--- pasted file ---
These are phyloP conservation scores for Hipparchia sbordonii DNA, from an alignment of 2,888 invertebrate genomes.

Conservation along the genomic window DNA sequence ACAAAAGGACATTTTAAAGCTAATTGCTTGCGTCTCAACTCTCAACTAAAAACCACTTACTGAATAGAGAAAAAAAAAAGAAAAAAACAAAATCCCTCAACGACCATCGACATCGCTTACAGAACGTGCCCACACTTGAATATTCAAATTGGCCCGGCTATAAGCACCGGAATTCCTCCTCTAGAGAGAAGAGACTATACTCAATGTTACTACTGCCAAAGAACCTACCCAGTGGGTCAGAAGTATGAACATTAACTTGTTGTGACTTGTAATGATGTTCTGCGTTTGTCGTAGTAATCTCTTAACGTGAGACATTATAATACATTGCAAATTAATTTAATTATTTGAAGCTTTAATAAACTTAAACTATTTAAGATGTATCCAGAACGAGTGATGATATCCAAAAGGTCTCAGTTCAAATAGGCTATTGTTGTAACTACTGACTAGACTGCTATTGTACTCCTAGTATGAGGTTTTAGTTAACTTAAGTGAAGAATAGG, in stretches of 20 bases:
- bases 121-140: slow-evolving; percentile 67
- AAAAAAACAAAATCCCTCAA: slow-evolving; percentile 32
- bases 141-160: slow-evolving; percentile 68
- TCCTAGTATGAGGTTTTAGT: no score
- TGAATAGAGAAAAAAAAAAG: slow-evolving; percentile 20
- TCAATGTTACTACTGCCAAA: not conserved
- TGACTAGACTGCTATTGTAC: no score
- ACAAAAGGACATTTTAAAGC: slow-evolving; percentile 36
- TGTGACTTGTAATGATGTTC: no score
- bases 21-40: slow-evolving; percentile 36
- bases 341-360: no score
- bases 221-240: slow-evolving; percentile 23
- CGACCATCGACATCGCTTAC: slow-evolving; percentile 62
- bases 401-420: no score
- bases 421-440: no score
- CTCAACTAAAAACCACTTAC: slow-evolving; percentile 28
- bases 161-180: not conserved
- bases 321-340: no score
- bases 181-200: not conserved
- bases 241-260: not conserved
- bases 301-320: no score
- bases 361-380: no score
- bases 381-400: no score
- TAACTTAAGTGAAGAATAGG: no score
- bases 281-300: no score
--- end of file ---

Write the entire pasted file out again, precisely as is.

These are phyloP conservation scores for Hipparchia sbordonii DNA, from an alignment of 2,888 invertebrate genomes.

Conservation along the genomic window DNA sequence ACAAAAGGACATTTTAAAGCTAATTGCTTGCGTCTCAACTCTCAACTAAAAACCACTTACTGAATAGAGAAAAAAAAAAGAAAAAAACAAAATCCCTCAACGACCATCGACATCGCTTACAGAACGTGCCCACACTTGAATATTCAAATTGGCCCGGCTATAAGCACCGGAATTCCTCCTCTAGAGAGAAGAGACTATACTCAATGTTACTACTGCCAAAGAACCTACCCAGTGGGTCAGAAGTATGAACATTAACTTGTTGTGACTTGTAATGATGTTCTGCGTTTGTCGTAGTAATCTCTTAACGTGAGACATTATAATACATTGCAAATTAATTTAATTATTTGAAGCTTTAATAAACTTAAACTATTTAAGATGTATCCAGAACGAGTGATGATATCCAAAAGGTCTCAGTTCAAATAGGCTATTGTTGTAACTACTGACTAGACTGCTATTGTACTCCTAGTATGAGGTTTTAGTTAACTTAAGTGAAGAATAGG, in stretches of 20 bases:
- bases 121-140: slow-evolving; percentile 67
- AAAAAAACAAAATCCCTCAA: slow-evolving; percentile 32
- bases 141-160: slow-evolving; percentile 68
- TCCTAGTATGAGGTTTTAGT: no score
- TGAATAGAGAAAAAAAAAAG: slow-evolving; percentile 20
- TCAATGTTACTACTGCCAAA: not conserved
- TGACTAGACTGCTATTGTAC: no score
- ACAAAAGGACATTTTAAAGC: slow-evolving; percentile 36
- TGTGACTTGTAATGATGTTC: no score
- bases 21-40: slow-evolving; percentile 36
- bases 341-360: no score
- bases 221-240: slow-evolving; percentile 23
- CGACCATCGACATCGCTTAC: slow-evolving; percentile 62
- bases 401-420: no score
- bases 421-440: no score
- CTCAACTAAAAACCACTTAC: slow-evolving; percentile 28
- bases 161-180: not conserved
- bases 321-340: no score
- bases 181-200: not conserved
- bases 241-260: not conserved
- bases 301-320: no score
- bases 361-380: no score
- bases 381-400: no score
- TAACTTAAGTGAAGAATAGG: no score
- bases 281-300: no score